transform the angular information of the Bragg spots (arranged on a distorted lattice) in terms of a regular

arrangement of a lattice. This transformed arrangements bears a simple reciprocal relationship to the direct

lattice. This is called the reciprocal lattice. We can arrange the Bragg spots on this lattice and even can

ascribe intensity values to all of these spots. Now surprise surprise! Each set of direct atomic planes has

become now a point in the reciprocal lattice and carry the same miller indices (hkl) as the corresponding

atomic planes and we now even know the intensity. This reciprocal lattice has lot of symmetry that are

related to the symmetry of the direct lattice. As long as we do not know the unknown crystal structure and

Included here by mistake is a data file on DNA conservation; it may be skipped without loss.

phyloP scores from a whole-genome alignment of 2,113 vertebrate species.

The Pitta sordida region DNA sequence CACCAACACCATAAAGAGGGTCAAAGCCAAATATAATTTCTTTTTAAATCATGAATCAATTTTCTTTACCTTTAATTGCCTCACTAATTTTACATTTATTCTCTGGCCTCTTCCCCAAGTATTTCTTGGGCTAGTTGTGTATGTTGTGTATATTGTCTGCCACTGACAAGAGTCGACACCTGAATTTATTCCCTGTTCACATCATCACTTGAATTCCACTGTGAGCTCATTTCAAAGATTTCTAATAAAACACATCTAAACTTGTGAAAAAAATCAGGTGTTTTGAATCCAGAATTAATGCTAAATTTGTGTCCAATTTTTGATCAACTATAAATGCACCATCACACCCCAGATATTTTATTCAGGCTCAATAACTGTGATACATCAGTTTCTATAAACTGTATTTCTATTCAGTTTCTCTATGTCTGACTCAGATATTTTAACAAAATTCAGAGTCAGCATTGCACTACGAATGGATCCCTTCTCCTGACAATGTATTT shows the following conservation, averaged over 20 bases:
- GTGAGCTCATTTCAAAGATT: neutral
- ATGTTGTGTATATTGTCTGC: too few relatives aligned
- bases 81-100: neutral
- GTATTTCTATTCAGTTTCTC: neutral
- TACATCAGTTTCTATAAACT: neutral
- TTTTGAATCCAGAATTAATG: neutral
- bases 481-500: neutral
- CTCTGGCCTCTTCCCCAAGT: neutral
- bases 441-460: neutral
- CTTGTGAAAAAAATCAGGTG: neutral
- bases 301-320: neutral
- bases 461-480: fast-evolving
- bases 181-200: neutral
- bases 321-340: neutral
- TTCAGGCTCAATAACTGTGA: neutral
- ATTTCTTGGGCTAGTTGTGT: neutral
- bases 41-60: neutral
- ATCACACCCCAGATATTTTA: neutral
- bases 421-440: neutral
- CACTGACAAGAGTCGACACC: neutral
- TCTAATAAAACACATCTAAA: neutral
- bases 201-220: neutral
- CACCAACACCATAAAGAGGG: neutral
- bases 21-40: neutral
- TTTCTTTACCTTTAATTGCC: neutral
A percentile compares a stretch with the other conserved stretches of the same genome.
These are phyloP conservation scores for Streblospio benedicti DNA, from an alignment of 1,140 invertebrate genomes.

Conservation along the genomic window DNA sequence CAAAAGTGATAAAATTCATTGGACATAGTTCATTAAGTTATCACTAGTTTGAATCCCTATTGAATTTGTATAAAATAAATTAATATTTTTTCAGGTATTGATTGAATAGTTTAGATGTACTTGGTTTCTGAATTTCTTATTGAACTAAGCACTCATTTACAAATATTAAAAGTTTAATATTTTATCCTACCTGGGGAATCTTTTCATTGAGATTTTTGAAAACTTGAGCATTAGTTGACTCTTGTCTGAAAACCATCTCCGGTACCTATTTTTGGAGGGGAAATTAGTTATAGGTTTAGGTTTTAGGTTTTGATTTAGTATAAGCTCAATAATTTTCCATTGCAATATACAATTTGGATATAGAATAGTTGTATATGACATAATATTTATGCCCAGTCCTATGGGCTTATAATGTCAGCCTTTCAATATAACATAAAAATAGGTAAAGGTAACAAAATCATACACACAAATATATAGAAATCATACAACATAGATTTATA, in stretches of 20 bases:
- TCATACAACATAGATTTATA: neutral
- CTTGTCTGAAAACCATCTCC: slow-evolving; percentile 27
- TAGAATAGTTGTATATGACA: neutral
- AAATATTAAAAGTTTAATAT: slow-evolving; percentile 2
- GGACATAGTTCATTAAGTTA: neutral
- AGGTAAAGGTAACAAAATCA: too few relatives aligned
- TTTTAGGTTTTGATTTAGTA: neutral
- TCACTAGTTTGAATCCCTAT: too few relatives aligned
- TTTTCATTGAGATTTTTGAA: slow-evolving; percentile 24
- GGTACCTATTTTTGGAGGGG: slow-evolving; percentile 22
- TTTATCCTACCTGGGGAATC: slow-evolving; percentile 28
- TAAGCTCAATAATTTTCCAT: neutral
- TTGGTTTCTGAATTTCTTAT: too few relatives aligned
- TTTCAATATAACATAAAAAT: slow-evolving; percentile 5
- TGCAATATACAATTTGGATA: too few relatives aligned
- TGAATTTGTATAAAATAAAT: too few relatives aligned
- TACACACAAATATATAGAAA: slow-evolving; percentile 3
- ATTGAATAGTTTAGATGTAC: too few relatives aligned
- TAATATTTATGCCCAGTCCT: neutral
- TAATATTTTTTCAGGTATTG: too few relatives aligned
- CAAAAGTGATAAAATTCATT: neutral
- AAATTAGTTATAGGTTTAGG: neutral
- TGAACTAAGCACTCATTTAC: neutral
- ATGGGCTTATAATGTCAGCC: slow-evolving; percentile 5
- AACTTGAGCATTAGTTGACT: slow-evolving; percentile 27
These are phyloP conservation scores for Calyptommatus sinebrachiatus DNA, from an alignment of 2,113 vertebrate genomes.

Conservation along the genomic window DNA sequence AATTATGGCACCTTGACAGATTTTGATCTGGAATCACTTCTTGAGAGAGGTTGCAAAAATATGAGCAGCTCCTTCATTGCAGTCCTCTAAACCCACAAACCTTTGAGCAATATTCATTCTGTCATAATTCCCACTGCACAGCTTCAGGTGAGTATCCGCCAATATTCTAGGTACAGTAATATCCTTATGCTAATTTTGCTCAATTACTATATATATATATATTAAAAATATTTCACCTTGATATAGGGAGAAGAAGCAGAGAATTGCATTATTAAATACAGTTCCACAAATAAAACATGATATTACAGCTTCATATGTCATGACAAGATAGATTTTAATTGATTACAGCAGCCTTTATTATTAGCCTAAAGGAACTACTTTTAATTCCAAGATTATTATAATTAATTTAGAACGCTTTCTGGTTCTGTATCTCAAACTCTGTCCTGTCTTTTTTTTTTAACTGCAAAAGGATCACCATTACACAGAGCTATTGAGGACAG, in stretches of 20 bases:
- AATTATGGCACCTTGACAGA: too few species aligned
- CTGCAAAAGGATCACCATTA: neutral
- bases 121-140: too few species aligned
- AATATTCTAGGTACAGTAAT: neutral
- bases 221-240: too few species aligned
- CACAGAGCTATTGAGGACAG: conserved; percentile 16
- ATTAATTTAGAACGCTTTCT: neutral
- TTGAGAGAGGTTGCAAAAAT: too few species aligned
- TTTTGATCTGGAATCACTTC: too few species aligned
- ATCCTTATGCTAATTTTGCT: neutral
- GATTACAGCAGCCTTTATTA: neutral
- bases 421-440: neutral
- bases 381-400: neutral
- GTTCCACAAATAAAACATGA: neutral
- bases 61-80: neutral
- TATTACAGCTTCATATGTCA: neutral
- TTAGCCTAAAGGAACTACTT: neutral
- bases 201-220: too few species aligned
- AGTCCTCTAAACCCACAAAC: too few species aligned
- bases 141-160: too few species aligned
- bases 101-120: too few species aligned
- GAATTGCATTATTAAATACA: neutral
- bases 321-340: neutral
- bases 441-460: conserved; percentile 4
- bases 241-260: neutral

analyze the diffraction data for solving the crystal structure it is convenient to stay in the space for which we

have direct experimental information. Once we analyze the data and determine the crystal structure we can

then transform the information to the direct space. You must know that these two spaces are related by

Fourier transforms. The information of the reciprocal lattice gives only the symmetry and translational

properties but not the actual atomic positions. For that we must use the intensity values corresponding to

the each reciprocal lattice point (hkl). Here I have illustrated how the reciprocal space is used to analyze the

crystal structure only. Now if you real the text book of Kittel then you will see that the same reciprocal

space is the most convenient space for the calculation of solid state properties and electronic structure. You

can do these calculations in the direct space as well but the calculations would be more difficult.

I hope that I have convinced you about the usefulness of the reciprocal space. If not then come back again

to me and ask questions.